59. Science education, trees, animals, environment, seasons, & weather.
  60. Native species plant, connection with nature, Science concepts taught in an outdoor classroom, school garden planting and harvest, greenhouse care.
  61. A great connected appreciation for nature and self.
  62. Place-based learning, relaying the curriculum to student realities.
  63. To broaden their knowledge and appreciation for the outdoors and to increase their physical activity and awareness of our own environment .
  64. Experience the real world, explore through senses, collaboration with peers, enjoyment and natural learning of academic through kinesthetic.
  65. Curriculum based inquiry learning in a real world discovery model.
  66. I have a carpentry Joinery class. We will be designing an outdoor education space for our school.
  67. I’m an outdoor educator and guide and passionate about nature and inspiring students. Nature and the outdoors I discovered as a teen and it sent my life in a great outdoor direction.
  68. To allow children to have a wildhood, and to reconnect them to their place, their nature place. To help them develop a strong connection with nature so I can then foster that connection in the classroom and ultimately an outside learning environment.
  69. Students connect with and learn from their natural world so that they have a better understanding of the place they live.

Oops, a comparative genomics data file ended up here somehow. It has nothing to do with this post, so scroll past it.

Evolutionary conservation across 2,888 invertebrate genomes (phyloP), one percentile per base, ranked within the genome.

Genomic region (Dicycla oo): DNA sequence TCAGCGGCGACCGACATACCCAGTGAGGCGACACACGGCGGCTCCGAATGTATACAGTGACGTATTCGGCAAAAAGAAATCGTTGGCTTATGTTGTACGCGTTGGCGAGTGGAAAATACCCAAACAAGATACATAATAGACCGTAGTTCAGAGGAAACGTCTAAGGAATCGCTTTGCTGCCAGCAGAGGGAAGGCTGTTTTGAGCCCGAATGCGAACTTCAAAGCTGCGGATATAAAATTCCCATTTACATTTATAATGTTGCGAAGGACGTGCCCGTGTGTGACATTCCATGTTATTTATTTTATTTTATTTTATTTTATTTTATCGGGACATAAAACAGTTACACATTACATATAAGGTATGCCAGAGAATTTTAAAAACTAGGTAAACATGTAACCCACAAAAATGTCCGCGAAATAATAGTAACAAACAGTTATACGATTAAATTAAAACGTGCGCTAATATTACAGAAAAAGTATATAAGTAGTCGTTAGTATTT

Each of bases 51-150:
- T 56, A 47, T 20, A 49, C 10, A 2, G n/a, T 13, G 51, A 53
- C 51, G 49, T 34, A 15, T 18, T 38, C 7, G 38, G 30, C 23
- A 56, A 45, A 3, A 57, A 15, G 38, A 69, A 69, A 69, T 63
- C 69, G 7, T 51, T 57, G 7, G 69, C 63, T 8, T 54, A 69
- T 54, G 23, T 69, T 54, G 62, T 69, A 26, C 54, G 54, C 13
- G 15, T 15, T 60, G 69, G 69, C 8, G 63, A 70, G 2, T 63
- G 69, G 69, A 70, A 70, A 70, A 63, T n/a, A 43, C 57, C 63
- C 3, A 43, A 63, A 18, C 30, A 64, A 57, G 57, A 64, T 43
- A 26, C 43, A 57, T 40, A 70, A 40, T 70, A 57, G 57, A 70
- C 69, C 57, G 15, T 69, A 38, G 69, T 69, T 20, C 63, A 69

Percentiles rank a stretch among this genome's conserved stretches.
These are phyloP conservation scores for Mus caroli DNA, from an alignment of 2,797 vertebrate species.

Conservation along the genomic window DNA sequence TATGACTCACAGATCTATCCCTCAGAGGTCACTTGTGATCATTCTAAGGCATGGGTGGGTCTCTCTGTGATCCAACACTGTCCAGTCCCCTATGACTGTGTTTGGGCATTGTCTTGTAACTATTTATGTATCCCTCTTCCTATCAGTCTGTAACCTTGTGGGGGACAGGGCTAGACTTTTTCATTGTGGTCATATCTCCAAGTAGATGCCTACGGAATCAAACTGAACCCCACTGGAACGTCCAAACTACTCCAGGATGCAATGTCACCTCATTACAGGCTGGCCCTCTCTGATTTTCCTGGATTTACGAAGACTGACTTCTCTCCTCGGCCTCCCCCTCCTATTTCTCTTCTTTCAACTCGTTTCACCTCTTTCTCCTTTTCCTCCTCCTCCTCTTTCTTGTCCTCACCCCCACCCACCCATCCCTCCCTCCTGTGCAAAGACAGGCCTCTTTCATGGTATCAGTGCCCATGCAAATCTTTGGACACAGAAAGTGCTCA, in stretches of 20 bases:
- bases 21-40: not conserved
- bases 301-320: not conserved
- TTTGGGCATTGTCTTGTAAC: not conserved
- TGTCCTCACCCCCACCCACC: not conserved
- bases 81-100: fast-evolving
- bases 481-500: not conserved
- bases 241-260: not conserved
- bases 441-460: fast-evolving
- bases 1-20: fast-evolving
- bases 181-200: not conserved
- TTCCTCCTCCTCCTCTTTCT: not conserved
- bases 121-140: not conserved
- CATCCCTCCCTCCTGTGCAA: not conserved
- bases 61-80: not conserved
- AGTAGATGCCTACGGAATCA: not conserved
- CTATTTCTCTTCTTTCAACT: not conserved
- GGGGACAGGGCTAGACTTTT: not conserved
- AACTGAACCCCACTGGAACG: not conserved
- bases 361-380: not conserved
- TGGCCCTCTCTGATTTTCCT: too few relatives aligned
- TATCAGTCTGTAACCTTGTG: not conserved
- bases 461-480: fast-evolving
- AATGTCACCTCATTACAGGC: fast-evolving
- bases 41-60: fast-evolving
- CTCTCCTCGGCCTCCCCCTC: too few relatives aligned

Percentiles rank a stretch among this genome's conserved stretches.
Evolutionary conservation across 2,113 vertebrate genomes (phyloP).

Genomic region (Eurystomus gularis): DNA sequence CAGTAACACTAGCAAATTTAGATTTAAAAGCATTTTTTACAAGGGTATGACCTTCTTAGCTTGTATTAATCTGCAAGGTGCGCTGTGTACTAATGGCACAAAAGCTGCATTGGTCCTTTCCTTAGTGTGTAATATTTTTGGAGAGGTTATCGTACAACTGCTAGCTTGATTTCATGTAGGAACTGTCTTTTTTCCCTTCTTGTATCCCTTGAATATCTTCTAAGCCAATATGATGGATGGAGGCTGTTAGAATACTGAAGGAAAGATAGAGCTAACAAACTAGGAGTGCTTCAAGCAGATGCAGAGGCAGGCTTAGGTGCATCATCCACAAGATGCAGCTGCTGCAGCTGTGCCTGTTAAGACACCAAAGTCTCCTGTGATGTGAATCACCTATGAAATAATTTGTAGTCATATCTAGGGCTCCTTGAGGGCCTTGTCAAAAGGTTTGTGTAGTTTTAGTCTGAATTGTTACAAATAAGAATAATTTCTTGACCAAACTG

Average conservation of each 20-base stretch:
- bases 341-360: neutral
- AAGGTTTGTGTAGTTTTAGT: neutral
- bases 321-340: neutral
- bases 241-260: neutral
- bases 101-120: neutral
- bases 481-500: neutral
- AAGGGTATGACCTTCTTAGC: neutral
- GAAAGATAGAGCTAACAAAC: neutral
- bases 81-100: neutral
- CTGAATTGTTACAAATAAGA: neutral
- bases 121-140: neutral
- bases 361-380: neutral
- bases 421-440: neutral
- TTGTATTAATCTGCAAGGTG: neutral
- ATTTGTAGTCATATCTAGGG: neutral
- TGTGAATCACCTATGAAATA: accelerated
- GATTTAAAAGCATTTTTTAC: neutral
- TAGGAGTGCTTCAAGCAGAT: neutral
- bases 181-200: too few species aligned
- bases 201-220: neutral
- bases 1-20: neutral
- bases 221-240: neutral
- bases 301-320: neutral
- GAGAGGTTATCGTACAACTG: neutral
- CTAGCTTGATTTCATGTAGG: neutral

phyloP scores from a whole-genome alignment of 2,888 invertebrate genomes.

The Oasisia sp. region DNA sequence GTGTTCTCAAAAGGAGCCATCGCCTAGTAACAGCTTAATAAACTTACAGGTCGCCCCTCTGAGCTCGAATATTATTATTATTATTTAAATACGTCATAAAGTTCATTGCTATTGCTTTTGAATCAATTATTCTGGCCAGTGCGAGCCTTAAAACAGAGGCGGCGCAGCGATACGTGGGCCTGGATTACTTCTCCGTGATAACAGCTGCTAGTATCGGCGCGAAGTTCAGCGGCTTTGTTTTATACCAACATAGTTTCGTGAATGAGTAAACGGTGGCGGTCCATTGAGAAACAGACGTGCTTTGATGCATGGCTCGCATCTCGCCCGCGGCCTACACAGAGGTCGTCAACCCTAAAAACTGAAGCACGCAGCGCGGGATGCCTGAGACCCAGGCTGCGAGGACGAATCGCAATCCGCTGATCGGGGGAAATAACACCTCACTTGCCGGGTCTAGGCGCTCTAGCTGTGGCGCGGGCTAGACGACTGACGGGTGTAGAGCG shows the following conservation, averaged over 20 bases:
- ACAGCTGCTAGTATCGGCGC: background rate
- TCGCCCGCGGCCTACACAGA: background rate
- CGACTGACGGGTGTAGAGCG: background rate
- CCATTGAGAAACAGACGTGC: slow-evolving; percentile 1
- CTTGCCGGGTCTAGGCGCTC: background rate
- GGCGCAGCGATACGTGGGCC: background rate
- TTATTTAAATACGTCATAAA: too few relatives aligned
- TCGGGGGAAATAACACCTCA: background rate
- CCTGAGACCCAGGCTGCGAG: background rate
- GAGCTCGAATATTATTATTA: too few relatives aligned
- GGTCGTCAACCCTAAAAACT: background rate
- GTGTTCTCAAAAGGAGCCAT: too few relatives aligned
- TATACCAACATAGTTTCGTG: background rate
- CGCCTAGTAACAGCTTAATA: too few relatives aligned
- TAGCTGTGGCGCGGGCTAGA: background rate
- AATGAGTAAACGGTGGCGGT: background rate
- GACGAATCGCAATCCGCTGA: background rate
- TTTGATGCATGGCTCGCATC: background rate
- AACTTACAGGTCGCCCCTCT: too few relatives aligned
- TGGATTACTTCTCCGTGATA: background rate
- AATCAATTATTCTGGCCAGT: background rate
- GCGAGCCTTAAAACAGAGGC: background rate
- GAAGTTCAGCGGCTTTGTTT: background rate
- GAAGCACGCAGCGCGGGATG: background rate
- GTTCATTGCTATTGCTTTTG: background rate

70. The goal will be to foster an appreciation for the outdoors as both a learning and pleasurable venue by using the outdoors as an extension of the classroom. Each time we go outside there will be several components to the lesson that will reach across the curriculum.
    Use our school forest for more traditional learning activities in addition to free outside play.
  71. Connect my students to their community through place-based, place-conscious experiences for deeper understanding of their own identity and how it relates to our surroundings.
  72. Continue to grow their connections with nature, each other, their learning, and our community.
  73. To build an appreciation for nature and an understanding of how the local First Nations utilized natural resources.
  74. For my students to develop a deeper connection to, appreciation and sense of stewardship for place where they live and play.
  75. To have students become more aware of what/who’s in their environment and the benefits and responsibilities that come from being in nature.
  76. Connecting with nature, exercise and self-regulation.
  77. I hope to engage students in learning outside of the 4 walls of our classroom. I hope to encourage them to become life long learners and learn from the environment they are in. I believe it’s also important for students to be up and moving while learning. Engaging in hands on activities, in unpredictable weather and conditions, will have students become active problem solvers, critical thinkers and enthusiastic about their learning.